However when the Xbox Series X is released next week on November 10, one game that will be absent is Halo Infinite that is a shame as the console is lacking those Microsoft AAA exclusives. Thankfully Ubisoft have come to the rescue with Assassin’s Creed Valhalla and of course Watch Dogs: Legion plus the visually different The Touryst that while simplistic in terms of visuals is a very clever game with its level design and game mechanics. A special mention should be made about Watch Dogs: Legion as it will allow you to play the game at 30 frames per second with glorious ray-tracing enabled.
Xbox Series X Launch Titles
Here’s a list of Day One Xbox Series X optimized titles that will be available from launch, not to mention the backlog of the previous generation of games. Games that have the words Smart Delivery next to them means that players who already own the game will have access to the optimised versions for the new consoles.
- Assassin’s Creed Valhalla (Smart Delivery)
- Borderlands 3 (Smart Delivery)
- Bright Memory 1.0
- Cuisine Royale (Smart Delivery)
- Dead by Daylight (Xbox Game Pass + Smart Delivery)
- Devil May Cry 5: Special Edition
- DIRT 5 (Smart Delivery)
- Forza Horizon 4 (Xbox Game Pass + Smart Delivery)
- Gears 5 (Xbox Game Pass + Smart Delivery)
- Gears Tactics (Xbox Game Pass + Smart Delivery)
- Grounded (Xbox Game Pass + Smart Delivery)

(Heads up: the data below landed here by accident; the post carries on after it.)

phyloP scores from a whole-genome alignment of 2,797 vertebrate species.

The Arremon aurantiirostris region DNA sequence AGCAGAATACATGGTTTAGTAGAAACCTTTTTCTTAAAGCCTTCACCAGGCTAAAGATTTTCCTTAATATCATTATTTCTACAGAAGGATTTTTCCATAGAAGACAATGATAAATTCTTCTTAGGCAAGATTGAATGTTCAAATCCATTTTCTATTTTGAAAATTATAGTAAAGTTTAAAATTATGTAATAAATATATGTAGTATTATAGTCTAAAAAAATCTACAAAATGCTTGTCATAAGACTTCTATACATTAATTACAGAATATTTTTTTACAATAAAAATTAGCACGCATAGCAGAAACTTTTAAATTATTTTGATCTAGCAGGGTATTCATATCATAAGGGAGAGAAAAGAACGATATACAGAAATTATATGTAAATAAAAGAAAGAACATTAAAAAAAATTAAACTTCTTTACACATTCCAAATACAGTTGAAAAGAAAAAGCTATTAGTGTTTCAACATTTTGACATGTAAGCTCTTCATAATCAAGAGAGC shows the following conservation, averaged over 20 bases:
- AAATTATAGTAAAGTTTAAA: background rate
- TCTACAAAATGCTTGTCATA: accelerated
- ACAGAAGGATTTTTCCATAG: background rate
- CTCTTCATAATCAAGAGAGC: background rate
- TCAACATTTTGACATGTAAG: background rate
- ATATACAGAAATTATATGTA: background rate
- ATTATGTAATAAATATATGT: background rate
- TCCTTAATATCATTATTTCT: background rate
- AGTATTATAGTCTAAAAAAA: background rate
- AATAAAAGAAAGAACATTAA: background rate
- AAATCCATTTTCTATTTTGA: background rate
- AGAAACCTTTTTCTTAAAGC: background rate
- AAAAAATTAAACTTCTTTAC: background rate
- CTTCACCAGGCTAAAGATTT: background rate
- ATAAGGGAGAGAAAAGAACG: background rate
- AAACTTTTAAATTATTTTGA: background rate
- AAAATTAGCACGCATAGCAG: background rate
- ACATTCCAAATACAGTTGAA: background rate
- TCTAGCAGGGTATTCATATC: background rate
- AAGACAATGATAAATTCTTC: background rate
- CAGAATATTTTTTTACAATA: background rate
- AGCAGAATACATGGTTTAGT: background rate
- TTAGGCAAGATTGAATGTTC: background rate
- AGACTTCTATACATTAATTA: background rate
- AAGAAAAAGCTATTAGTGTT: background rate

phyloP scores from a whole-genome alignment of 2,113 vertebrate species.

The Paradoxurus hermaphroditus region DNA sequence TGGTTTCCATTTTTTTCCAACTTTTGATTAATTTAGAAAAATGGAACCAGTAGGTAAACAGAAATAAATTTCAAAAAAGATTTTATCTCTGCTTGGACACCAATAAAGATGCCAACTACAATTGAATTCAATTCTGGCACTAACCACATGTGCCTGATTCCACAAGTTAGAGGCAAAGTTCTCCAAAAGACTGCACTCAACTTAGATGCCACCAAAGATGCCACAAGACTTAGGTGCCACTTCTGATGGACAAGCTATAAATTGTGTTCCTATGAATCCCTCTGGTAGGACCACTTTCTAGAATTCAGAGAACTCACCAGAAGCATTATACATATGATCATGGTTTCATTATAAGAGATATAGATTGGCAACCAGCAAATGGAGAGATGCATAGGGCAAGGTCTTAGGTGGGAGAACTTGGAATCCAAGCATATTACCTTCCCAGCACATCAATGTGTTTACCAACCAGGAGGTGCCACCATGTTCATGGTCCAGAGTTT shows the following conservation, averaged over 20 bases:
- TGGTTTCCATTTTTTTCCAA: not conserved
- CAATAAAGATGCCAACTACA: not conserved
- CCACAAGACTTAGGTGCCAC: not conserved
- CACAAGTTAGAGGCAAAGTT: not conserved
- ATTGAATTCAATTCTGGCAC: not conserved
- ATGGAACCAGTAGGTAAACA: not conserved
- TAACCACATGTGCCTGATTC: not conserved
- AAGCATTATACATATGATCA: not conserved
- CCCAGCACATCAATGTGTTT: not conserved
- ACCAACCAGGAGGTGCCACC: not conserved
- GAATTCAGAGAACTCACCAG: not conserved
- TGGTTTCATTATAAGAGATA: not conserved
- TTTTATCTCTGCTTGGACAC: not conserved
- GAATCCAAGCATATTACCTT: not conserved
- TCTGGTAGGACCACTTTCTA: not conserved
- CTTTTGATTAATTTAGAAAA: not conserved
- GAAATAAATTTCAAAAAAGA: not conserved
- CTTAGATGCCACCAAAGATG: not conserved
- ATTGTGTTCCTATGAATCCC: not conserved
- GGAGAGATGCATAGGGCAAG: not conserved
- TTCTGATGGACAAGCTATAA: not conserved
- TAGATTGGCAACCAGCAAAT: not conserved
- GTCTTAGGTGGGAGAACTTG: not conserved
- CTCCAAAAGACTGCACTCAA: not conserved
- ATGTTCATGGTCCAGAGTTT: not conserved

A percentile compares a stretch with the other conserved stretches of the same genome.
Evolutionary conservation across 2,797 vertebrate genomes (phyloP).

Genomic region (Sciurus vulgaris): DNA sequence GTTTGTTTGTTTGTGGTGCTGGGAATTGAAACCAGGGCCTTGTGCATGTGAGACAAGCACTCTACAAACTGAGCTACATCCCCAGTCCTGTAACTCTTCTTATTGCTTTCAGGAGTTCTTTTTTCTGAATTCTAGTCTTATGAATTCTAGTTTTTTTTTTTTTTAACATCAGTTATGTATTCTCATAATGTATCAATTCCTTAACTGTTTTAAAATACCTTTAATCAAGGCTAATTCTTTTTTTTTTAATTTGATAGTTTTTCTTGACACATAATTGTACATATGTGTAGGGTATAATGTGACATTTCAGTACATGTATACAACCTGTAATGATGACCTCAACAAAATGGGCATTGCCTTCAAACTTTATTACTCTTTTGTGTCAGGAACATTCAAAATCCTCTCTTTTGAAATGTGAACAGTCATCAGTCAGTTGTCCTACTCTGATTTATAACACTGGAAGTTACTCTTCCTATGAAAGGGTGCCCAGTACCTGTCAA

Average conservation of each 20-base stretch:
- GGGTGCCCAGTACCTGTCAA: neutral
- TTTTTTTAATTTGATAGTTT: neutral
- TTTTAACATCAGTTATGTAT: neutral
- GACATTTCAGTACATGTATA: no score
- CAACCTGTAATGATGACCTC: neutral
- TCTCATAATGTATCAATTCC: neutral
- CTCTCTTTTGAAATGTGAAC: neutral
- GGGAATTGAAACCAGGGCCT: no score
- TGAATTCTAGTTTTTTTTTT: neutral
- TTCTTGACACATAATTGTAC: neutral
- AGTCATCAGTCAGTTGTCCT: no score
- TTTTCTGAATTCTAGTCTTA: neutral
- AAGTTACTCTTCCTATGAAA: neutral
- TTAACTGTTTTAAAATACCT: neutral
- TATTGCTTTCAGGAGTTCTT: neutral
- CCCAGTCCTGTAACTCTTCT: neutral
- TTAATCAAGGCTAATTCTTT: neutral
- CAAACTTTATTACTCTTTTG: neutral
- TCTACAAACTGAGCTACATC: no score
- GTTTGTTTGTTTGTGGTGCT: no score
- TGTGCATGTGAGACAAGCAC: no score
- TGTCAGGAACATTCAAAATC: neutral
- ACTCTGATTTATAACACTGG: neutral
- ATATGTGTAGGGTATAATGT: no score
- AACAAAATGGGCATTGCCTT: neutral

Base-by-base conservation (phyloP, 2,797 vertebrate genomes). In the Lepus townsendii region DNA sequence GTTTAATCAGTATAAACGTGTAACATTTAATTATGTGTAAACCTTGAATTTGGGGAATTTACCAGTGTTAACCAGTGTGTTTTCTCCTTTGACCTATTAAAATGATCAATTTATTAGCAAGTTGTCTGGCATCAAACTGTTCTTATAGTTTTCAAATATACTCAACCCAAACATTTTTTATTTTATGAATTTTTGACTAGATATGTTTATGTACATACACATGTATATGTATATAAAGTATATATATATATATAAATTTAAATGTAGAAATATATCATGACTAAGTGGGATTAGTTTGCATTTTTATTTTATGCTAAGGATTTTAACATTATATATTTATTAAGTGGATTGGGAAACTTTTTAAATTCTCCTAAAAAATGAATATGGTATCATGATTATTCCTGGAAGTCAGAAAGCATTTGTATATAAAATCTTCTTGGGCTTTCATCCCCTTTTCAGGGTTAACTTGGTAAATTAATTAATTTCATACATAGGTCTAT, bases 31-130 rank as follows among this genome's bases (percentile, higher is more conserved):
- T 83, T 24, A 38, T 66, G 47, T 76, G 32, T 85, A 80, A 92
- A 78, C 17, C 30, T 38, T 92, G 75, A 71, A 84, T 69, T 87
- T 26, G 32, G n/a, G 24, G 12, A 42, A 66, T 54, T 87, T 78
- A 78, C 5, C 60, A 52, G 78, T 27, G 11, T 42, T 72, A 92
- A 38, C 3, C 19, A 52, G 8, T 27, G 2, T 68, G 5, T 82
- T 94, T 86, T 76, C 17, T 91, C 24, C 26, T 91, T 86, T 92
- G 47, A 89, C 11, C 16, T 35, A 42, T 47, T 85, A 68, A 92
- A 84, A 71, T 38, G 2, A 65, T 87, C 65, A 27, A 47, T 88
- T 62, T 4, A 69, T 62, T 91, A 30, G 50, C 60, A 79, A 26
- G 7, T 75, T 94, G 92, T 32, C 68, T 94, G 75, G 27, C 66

- King Oddball (Smart Delivery)
- Maneater (Smart Delivery)
- Manifold Garden (Smart Delivery)
- NBA 2K21
- Observer: System Redux
- Ori and the Will of the Wisps (Xbox Game Pass + Smart Delivery)
- Planet Coaster (Smart Delivery)
- Sea of Thieves (Xbox Game Pass + Smart Delivery)
- Tetris Effect: Connected (Xbox Game Pass + Smart Delivery)
- The Falconeer (Smart Delivery)
- The Touryst (Xbox Game Pass + Smart Delivery)
- Warhammer: Chaosbane Slayer Edition
- War Thunder (Smart Delivery)
- Watch Dogs: Legion (Smart Delivery)
- WRC 9 FIA World Rally Championship (Smart Delivery)
- Yakuza: Like a Dragon (Smart Delivery)
- Yes, Your Grace (Smart Delivery)
The next-gens have arrived and the Xbox Series X promises a world of limitless possibilities when it comes to gaming, particularly from a performance point of view. If you own the original Xbox One console from 2013 or have a PlayStation 4 or Pro and want to upgrade, you will definitely be pleased with purchase and best of all, Microsoft have future-proofed its console. However if you own an Xbox One X, you might want to hold off as this is still a valid console today with 4K… maybe wait for those exclusives that maximise the architecture of the Xbox Series X.
For more information, please visit https://www.xbox.com/en-AU/consoles/xbox-series-x